Incurable. Progressively degenerative. Terminal.
Alzheimer's Disease (AD) is the most common form of dementia, a highly damaging brain disorder. Until recently, only one gene, APOE4, had been shown to be associated with AD, and this was way back in 1993. However, in June this year, three new genes - CLU, CR1 and PICALM were discovered through an AD genome-wide association study. A discovery that has researchers quietly optimistic about better understanding AD.
The CLU gene encodes a protein called clusterin which is associated with the clearance of cellular debris such as amyloid. Levels of clusterin tend to rise in order to protect the brain when the brain tissue becomes inflamed or injured. Mutations within CLU may remove the protective benefit of clusterin. There is a high probability this could lead to AD, which is partially characterised by a buildup of amyloid protein plaques in brain tissue.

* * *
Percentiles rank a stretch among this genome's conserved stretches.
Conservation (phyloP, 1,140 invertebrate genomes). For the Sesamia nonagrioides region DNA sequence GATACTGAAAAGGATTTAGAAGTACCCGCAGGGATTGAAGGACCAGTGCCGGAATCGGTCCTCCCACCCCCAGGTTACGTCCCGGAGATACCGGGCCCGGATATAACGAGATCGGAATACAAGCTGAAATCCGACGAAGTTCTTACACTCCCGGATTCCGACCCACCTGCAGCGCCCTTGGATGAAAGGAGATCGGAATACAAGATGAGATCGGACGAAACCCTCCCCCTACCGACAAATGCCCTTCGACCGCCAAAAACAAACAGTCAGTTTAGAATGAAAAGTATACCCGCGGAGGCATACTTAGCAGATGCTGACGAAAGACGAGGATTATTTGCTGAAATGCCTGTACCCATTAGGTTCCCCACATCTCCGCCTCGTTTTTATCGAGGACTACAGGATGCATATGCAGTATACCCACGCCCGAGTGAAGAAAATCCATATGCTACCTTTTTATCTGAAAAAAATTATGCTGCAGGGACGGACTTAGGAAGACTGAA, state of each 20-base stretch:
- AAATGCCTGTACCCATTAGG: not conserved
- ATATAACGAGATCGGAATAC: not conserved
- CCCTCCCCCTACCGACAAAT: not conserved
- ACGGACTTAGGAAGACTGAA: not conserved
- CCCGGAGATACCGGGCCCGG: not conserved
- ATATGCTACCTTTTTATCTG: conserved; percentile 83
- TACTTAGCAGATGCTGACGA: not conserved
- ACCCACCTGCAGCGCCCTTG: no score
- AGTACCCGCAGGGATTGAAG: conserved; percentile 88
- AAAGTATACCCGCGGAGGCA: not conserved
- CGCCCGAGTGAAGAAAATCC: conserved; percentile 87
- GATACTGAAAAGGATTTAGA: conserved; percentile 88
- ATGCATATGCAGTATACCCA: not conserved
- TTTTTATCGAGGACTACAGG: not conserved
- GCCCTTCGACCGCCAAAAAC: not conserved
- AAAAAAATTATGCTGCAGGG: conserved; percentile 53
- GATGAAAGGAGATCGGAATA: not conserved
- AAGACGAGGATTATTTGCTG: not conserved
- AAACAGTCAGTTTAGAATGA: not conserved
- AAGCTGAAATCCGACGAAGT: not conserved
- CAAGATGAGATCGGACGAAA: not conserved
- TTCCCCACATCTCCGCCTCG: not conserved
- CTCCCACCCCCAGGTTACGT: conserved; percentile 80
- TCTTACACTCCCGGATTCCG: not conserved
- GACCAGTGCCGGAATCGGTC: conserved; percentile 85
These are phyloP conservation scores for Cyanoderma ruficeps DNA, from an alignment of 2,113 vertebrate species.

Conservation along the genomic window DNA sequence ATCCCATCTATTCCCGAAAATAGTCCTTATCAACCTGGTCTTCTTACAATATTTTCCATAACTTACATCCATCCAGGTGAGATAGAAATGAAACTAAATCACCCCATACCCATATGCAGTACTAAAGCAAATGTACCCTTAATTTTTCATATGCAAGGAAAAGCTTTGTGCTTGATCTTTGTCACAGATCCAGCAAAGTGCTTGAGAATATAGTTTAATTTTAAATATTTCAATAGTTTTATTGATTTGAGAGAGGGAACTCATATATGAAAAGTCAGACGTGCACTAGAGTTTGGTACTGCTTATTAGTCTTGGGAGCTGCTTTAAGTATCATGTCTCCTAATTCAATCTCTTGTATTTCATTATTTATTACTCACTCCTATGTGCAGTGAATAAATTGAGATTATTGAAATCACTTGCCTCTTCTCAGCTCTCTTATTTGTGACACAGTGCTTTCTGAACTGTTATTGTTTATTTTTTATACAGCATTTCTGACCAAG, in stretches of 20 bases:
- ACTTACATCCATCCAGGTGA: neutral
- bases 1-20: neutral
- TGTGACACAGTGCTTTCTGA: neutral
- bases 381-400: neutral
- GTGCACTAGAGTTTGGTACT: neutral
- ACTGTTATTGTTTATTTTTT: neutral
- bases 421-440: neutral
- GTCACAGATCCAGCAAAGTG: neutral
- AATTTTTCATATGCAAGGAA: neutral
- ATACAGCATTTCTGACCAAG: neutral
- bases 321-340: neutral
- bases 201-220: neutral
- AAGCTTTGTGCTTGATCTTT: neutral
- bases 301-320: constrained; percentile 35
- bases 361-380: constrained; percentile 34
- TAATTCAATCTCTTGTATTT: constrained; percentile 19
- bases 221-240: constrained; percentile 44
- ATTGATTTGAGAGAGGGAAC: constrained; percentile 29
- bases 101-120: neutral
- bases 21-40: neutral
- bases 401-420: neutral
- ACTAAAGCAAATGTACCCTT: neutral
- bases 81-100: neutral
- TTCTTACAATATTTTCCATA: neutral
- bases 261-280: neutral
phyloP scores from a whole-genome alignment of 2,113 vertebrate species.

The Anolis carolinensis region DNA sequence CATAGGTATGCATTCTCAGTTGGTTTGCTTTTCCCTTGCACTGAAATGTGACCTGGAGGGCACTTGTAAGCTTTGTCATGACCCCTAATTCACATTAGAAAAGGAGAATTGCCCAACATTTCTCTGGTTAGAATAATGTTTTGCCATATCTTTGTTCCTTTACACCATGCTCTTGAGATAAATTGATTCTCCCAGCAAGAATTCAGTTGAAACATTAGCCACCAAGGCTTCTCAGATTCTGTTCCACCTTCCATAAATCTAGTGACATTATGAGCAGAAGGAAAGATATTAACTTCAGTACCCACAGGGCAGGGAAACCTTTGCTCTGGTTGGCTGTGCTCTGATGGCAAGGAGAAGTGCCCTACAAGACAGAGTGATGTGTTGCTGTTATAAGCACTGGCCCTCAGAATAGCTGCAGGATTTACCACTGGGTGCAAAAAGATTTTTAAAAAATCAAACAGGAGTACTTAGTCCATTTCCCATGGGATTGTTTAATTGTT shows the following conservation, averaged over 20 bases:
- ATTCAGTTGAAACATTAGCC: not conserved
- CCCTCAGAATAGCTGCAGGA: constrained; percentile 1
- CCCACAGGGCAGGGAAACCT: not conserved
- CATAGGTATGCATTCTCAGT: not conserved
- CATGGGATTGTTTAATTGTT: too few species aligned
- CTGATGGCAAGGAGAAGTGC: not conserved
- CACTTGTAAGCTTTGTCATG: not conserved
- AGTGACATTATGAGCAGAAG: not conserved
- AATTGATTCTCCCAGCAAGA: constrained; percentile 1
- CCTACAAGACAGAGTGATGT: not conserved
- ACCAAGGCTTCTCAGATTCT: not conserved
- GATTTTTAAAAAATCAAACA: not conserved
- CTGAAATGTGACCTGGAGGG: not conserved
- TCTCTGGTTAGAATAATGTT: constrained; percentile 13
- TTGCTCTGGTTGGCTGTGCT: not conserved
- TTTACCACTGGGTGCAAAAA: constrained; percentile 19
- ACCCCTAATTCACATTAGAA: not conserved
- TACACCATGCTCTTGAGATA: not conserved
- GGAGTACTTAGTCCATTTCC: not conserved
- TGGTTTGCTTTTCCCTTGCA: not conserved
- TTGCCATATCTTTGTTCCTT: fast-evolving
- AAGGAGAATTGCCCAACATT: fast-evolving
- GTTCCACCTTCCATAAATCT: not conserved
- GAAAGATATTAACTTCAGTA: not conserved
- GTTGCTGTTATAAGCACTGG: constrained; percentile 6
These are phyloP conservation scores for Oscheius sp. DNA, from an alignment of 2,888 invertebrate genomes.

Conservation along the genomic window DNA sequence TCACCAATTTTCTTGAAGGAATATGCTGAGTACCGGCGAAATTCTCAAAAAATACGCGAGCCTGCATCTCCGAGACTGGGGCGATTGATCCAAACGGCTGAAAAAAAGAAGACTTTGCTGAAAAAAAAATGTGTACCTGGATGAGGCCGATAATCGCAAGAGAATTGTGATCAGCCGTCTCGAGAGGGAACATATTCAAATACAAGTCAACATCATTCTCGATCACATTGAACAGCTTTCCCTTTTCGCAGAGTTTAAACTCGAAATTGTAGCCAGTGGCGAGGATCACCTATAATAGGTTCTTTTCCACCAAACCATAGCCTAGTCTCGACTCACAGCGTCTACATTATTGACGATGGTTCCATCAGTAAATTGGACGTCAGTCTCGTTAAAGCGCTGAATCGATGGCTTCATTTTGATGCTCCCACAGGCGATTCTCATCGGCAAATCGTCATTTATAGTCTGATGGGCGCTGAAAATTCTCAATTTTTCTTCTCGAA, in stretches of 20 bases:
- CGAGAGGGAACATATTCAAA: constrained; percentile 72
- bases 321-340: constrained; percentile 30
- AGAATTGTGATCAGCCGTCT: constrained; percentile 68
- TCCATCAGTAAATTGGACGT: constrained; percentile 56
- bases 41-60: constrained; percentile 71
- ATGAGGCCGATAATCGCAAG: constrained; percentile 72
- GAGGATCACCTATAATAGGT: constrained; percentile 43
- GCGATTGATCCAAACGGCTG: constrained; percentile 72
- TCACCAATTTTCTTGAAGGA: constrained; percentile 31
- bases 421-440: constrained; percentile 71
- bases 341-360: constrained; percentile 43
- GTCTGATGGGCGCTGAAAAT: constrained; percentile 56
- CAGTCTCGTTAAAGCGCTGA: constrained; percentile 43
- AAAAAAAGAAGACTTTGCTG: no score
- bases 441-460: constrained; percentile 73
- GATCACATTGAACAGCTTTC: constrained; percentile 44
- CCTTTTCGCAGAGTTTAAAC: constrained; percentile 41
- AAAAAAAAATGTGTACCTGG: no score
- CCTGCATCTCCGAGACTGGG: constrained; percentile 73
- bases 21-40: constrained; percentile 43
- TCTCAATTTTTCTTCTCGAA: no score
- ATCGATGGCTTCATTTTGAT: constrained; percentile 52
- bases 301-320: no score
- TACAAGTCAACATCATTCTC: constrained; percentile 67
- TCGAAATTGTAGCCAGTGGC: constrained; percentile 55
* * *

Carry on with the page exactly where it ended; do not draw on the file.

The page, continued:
In the course of their study, the researchers also discovered 13 other genes with possible links to AD which could potentially lead to the development of treatment for this disease.
Using SynaTate™, it can be seen that the potentially active region of CLU is on the third forward reading frame and searching this region using SynaSearch™ reveals significant homologies to clusterin in several different species. Having homologies to different species opens up doors for in vivo mutation studies of CLU expression in well known animal models such as mice.
SynaTate and SynaSearch can also be used to analyse the CR1 and PICALM genes.